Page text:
Strong winds leave large outages, affect local schools

Published 6:58 pm Friday, February 7, 2020

Strong winds in the wake of a large storm system Thursday night left more than 5,000 power customers without electricity in Beaufort County on Friday, including five local schools, where classes continued under generator power or without lights for part of the day.

Most of the outages happened mid-morning Friday, about the same time sustained winds peaked at roughly 30 miles per hour, with gusts reaching about 47 miles per hour. While winds decreased through the afternoon, they remained strong enough to cause problems throughout the day.

At the peak Friday morning, Tideland EMC reported approximately 3,000 outages throughout the county, with the largest being in the North Creek, Pantego and Terra Ceia areas. Significant outages were also showing north of Bath, near Broad Creek and the west side of Blounts Bay.

At the same time, roughly 2,000 Duke Energy Progress customers were without power on the south side of the river, stretching from the N.C. Highway 17 Business bridge to Blounts Creek.

Washington Electric Utilities meanwhile, was able to keep its main circuits online, but had multiple outages throughout its service area, including one broken pole on Terrapin Track Road. Stoplights in Washington were also out at a number of key intersections Friday afternoon.

By 5 p.m. Friday, however, the power situation had improved dramatically, after power crews spent the whole afternoon out in full force. Only seven outages were showing on Tideland’s Beaufort County service area map, and about 24 Duke customers were still without power on the south side of the river.

In addition to homes and businesses, Friday’s outages also impacted the local school system.

According to Beaufort County Superintendent Matthew Cheeseman, Northside High School, Northeast Elementary, Southside High School, Chocowinity Primary and Chocowinity Middle School all experienced power outages Friday morning.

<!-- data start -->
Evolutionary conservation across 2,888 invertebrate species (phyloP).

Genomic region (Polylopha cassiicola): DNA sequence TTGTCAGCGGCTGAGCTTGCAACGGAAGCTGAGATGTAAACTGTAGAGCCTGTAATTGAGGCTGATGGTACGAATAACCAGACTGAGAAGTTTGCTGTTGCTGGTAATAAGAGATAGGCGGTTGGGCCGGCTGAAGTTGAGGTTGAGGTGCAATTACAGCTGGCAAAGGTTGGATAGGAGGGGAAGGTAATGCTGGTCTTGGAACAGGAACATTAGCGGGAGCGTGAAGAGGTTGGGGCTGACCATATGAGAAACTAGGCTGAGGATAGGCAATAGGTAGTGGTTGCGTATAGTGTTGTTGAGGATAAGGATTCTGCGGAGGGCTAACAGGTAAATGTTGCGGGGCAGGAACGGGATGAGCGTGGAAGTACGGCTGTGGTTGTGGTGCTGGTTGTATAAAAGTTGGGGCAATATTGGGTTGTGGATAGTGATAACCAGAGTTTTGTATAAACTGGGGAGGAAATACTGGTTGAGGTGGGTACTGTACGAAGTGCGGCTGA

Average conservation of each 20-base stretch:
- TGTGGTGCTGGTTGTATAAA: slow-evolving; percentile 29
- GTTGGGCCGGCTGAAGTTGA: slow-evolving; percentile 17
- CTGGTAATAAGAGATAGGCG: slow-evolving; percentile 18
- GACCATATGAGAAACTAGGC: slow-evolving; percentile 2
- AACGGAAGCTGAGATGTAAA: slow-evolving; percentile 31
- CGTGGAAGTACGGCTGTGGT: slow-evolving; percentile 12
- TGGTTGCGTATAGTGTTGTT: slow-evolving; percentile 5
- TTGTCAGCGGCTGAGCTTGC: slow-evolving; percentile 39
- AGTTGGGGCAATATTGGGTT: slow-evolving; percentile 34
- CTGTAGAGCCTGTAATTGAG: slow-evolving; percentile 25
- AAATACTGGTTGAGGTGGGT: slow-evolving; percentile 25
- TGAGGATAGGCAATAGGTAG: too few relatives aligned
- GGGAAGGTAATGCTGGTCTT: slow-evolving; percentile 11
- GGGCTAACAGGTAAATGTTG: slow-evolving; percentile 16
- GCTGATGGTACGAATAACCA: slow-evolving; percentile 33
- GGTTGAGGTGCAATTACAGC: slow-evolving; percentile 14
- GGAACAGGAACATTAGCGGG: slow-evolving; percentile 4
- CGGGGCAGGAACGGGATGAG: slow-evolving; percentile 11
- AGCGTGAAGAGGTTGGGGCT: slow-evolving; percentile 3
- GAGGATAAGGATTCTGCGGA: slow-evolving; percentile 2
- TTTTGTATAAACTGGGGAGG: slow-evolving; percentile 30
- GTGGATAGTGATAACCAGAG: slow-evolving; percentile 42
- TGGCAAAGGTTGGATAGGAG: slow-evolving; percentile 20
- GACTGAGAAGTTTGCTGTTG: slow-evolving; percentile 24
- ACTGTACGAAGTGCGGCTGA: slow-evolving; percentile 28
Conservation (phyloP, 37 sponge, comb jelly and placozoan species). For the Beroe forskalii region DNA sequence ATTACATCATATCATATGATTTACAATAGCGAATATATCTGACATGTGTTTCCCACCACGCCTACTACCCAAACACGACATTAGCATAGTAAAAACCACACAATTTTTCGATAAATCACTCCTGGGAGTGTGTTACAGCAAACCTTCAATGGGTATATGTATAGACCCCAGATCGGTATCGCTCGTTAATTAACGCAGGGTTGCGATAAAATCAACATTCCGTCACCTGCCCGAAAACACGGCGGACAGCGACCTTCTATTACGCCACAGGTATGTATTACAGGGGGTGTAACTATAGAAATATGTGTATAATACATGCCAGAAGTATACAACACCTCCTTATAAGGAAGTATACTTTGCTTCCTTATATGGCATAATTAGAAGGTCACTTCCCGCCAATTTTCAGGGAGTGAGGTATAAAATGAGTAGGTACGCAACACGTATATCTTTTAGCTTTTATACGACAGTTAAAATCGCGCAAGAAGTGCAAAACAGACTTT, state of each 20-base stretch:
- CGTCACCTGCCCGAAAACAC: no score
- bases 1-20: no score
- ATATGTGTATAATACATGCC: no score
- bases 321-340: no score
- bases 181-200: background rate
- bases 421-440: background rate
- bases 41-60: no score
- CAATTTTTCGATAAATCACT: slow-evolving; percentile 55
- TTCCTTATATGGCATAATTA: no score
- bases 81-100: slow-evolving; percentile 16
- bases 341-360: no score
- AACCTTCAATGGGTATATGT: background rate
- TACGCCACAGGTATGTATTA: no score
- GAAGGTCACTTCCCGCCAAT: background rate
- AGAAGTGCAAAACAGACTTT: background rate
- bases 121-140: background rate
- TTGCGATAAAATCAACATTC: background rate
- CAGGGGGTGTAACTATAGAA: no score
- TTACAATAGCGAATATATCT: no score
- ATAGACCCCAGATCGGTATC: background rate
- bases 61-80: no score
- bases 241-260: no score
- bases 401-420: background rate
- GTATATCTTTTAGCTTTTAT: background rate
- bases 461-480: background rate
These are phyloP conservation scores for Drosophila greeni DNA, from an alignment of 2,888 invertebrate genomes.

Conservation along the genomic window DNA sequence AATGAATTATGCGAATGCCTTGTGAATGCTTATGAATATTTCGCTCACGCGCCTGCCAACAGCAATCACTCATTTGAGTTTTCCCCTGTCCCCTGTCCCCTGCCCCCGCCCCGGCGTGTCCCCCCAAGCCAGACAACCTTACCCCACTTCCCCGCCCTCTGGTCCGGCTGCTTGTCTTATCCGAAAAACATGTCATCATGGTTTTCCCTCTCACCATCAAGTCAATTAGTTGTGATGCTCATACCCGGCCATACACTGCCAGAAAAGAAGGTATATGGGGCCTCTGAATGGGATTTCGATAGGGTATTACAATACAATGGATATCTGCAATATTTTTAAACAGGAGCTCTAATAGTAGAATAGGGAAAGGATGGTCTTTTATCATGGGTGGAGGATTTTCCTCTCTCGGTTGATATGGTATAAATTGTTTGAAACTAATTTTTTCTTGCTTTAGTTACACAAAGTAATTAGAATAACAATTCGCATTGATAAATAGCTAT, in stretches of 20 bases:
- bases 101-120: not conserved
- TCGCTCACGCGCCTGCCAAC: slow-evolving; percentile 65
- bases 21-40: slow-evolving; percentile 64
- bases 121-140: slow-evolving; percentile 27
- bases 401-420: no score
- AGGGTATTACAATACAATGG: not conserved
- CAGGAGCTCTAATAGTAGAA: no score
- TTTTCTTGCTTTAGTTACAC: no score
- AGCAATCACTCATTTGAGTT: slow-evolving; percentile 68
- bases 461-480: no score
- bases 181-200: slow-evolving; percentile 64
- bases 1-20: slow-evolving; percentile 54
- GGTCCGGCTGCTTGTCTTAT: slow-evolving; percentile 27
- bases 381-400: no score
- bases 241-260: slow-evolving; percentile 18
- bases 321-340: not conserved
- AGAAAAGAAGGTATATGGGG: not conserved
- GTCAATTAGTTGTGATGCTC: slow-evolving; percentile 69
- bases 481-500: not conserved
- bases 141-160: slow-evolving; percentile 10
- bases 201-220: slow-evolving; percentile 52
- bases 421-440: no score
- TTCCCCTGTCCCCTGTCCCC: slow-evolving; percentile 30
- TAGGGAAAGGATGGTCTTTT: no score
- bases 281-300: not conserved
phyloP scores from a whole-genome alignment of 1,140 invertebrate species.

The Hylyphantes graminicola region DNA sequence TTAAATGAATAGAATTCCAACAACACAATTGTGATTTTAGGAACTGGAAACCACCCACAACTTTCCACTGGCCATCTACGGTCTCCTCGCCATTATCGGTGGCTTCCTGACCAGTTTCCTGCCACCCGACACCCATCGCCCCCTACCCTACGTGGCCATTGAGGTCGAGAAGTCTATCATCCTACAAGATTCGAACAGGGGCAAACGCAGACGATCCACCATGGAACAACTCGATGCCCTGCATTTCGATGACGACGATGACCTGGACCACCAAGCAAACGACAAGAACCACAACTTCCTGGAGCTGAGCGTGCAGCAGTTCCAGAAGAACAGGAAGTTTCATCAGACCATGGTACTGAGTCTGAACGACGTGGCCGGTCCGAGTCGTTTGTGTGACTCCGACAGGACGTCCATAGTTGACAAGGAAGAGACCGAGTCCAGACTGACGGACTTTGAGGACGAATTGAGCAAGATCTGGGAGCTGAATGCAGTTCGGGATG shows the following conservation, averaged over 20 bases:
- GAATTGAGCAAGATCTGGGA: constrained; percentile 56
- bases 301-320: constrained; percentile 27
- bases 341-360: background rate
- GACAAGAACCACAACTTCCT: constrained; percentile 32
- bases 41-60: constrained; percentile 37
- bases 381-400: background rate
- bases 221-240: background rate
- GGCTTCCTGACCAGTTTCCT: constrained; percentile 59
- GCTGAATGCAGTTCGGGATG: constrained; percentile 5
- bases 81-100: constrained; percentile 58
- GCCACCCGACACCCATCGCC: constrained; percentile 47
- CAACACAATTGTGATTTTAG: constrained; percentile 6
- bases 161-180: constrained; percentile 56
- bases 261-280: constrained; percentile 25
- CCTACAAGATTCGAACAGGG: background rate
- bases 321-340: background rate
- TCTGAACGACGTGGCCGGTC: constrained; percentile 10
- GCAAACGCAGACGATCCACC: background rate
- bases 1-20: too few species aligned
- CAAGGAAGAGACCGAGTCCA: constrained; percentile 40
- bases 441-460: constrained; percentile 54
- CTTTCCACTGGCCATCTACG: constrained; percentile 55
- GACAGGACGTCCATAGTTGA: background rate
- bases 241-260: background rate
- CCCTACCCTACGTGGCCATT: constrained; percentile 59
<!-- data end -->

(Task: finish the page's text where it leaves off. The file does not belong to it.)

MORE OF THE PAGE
Power was restored to schools on the south side of the river by noon.

A dead tree in front of Northside High School knocked down nearby power lines, taking both NHS and Northeast Elementary out of commission. While the high school spent most of the day on generator power, Northeast Elementary was dark for most of the day.

Cheeseman says Friday’s outages happened as, or shortly after, students arrived at school after a two-hour delay Friday morning.

“The Northside and Northeast outage occurred just as kids were arriving, so kids were already on campus and kids were coming on campus at the high school,” Cheeseman said. “At CPS, CMS and Southside, everybody was already on campus.”

In terms of food service, Cheeseman says the outages required the school system to make alternative arrangements.

With a functioning kitchen at Northside, meals for Northeast Elementary were prepared there and delivered just down the road. For Southside and Chocowinity Middle, BCS ordered pizzas to give kids a hot meal, supplemented by other food already on site. At Chocowinity Primary, food had already been prepared before power went out.

While some of the bathrooms at Southside High School use electric, automatic flushing mechanisms for the toilets, Cheeseman says the power was restored quickly enough that it didn’t become a major issue. The superintendent said the bathrooms at Northeast do not use electricity, so they were still functional during the outage.